Dusted Down – Plastikman’s searing Sheet One | Juno Daily

The sheet hits the fan

Plastikman – Sheet One (30th Anniversary Edition) (Novamute)

British Canadian producer and DJ Richie Hawtin changed the landscape of electronic music forever in 1993, with the first album release under one of many monikers: Plastikman.

Working under the name of F.U.S.E prior to that, contributing to Warp’s ‘Artificial Intelligence’ series with 1993s Dimension Intrusion, a contemplative, rhythmic tonal march that released to rave reception at the time. It was not too much of a sidestep from the minimalist techno that would proceed under Plastikman, an act birthed in response to the Detroit scene dynamics shifting – the birth of a new wave of artists creating a maximalist, more Euro-slanted and drug-centric culture. It was a natural fit for Hawtin, who was born in the UK before moving to Windsor, just across the Canadian border from Detroit, and whose father would play Kraftwerk around the house as he was a child, effectively giving him one foot in each camp.

Teaming up with Italian-Canadian contemporary John Acquaviva, the two formed legendary label +8, referring to the maximum speed you can increase playback of a song before it gets too much, some subtle shade to the increasingly quick and vicious sounds that were developing in the 90s. It’s no secret that +8 and Underground Resistance were rivals, and that UR was getting a rise out of +8 – leading some of the artists to, seemingly unconsciously, raise their BPMs and give the tracks more bite later down the line.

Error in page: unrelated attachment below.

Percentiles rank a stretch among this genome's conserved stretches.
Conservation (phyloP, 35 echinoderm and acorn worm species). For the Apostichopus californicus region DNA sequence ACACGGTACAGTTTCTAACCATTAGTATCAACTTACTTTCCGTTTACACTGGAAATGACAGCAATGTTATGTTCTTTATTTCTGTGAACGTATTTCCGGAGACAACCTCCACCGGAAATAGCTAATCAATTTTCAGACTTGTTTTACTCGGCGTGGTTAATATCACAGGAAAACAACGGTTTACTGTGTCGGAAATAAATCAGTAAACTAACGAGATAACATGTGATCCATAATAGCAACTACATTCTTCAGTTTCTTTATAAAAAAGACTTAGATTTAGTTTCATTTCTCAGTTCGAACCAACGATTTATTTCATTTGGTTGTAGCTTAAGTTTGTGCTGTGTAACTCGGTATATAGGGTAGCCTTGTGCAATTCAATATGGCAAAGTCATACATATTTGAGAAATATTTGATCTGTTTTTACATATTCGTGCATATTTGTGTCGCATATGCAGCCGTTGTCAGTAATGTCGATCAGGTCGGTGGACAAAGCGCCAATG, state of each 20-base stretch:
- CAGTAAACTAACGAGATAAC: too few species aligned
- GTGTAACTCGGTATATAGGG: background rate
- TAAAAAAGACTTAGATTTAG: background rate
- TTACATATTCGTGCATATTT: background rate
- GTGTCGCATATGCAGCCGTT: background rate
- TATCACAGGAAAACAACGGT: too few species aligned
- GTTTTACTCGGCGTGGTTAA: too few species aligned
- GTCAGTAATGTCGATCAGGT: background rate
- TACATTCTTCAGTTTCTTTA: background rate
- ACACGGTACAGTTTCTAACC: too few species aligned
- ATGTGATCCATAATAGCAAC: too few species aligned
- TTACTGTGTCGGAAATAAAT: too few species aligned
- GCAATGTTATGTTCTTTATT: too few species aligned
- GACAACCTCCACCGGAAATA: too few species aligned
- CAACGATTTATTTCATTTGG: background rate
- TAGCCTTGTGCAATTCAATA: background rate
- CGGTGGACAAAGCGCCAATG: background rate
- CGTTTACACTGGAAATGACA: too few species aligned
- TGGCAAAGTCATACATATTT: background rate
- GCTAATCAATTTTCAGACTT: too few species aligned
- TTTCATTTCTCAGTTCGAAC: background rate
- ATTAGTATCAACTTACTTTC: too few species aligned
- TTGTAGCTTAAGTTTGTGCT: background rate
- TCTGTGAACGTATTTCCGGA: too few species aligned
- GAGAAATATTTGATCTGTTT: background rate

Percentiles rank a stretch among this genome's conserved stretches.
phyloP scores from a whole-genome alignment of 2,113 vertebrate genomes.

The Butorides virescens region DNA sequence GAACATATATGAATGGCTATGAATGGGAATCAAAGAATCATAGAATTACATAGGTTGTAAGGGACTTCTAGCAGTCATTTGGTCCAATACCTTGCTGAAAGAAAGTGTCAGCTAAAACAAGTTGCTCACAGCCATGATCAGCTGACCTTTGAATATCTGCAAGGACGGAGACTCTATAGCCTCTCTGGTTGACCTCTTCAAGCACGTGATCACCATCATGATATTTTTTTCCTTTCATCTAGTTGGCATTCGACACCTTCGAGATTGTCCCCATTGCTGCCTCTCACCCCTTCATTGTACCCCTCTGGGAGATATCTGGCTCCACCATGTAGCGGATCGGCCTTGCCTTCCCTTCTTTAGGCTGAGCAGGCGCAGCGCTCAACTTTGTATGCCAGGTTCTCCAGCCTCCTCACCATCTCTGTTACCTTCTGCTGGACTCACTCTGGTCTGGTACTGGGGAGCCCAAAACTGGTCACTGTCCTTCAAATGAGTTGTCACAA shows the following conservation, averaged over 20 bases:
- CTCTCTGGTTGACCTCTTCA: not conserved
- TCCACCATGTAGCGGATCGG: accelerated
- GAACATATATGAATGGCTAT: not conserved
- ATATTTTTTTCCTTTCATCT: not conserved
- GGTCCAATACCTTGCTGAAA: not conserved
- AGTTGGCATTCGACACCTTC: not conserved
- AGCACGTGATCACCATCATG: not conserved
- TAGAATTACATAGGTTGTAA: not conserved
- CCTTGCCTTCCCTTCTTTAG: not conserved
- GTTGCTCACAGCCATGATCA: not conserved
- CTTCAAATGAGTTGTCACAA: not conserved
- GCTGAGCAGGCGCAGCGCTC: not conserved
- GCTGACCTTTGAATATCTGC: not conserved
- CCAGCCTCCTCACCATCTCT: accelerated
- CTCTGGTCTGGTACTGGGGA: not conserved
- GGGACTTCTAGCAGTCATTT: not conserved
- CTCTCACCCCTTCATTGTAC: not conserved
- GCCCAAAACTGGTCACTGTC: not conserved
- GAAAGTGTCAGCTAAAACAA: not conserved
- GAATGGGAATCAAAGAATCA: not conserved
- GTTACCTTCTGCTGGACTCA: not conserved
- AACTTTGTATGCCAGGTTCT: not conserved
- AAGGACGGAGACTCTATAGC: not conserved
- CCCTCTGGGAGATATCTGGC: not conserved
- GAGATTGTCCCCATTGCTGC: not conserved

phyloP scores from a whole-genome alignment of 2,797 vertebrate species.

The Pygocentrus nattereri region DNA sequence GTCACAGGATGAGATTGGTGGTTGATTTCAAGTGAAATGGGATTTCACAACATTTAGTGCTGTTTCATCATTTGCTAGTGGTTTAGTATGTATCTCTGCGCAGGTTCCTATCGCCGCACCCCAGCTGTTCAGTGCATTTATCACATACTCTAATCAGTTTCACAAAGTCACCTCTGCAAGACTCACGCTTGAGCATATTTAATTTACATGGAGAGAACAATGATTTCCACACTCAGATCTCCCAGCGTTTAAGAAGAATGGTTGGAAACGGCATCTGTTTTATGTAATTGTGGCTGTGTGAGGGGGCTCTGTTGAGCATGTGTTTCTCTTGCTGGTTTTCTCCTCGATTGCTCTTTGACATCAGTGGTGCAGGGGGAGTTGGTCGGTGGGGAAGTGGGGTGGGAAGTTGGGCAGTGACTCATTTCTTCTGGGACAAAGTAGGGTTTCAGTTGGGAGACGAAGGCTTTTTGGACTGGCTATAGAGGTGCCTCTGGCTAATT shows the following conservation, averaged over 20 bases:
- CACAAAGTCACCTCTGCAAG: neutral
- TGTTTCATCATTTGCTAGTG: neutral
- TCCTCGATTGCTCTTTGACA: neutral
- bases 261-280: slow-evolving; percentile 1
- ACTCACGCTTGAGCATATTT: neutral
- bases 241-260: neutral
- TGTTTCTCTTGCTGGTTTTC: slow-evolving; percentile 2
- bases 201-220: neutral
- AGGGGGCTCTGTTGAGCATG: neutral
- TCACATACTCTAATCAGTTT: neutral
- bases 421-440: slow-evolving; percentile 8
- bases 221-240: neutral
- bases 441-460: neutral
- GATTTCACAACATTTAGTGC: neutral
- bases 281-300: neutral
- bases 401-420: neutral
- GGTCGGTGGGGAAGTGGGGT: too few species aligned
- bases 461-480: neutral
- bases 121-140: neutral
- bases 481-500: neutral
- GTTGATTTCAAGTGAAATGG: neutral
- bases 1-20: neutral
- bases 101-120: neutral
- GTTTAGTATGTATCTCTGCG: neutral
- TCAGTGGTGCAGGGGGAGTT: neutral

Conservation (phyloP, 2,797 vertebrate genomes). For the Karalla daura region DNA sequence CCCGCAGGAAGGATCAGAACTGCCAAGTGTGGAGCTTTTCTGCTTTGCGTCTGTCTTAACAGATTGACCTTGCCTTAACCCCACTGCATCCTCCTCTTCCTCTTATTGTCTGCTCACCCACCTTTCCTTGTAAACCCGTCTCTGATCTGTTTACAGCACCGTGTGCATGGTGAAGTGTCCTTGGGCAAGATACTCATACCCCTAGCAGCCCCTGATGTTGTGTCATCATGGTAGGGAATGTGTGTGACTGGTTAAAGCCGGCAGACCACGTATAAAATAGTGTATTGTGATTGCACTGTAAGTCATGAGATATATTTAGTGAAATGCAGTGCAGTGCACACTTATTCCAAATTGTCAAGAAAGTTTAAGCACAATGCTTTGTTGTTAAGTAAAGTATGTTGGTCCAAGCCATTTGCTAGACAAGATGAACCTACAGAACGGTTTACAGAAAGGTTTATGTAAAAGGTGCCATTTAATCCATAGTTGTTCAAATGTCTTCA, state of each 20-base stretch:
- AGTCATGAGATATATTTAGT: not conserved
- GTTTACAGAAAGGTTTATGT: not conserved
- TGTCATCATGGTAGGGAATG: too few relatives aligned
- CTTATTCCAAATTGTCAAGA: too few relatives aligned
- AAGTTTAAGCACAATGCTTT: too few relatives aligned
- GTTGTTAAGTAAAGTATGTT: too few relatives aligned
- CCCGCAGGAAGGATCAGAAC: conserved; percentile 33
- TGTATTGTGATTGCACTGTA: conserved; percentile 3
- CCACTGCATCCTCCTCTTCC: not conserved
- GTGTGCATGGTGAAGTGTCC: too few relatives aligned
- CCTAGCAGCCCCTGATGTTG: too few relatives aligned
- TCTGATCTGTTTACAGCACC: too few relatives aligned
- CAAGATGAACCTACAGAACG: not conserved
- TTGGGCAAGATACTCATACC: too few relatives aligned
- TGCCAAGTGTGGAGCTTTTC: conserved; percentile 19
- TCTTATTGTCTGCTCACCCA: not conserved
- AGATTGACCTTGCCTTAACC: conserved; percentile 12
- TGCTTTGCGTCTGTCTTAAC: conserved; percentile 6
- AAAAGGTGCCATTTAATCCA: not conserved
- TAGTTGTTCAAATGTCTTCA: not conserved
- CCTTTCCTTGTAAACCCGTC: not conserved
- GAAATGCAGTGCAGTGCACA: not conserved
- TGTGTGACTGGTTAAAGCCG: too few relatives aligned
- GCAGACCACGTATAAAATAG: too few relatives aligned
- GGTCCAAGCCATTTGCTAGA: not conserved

In the beginning, however, +8 was spearheading a minimalist techno – simultaneously offering a direct alternative to the mainstream sound, as well as pioneering something seemingly new in North America that sought to find a middle ground in the unspoken genre-beef. Just as Hawtin rejected totemism in the scene, he sought to unite and inspire – with impeccable timing as, across the pond, Aphex Twin’s Selected Ambient Works 85-92 had just turned electronic on its head.

Enter ‘Sheet One’, which boldly opens with a droning synth ambient track, underpinned by subdued and strained violins that create a sustained atmosphere that Hawtin admits was made in 20 minutes, following an impulse purchase of the Vintage Keys rack mount by E-mu. What comes next is the abridged ‘Plasticity’, a minimalist acidic cut that was nearly 40 minutes long – ior was, until Hawtin took an axe to it. All the tracks that follow the opener were made in sequential order, and ‘Plasticity’ sets the tone perfectly, the end-of-night soundtrack for sinking into the sweaty, wooden floor.

Hawtin confessed to never turning his machines off, leaving them on for weeks at a time due to superstition, a prevalent attitude that informed the eerie ‘Vokz’, a reverbed out-the-wazoo collection of vocal samples from a gifted CD, or the hyper-minimalist ‘Helikopter’, a condensation of everything that makes ‘Sheet One’ so good. 808s, 606s and a double kick are all you need late at night and ‘Helikopter’ capture the magic of the early 90s Detroit scene – and what would lead to the black, spread eagled, no-thumbed alien on the cover to becoming one of the most recognisable icons in electronic history.

Casey Faulkner

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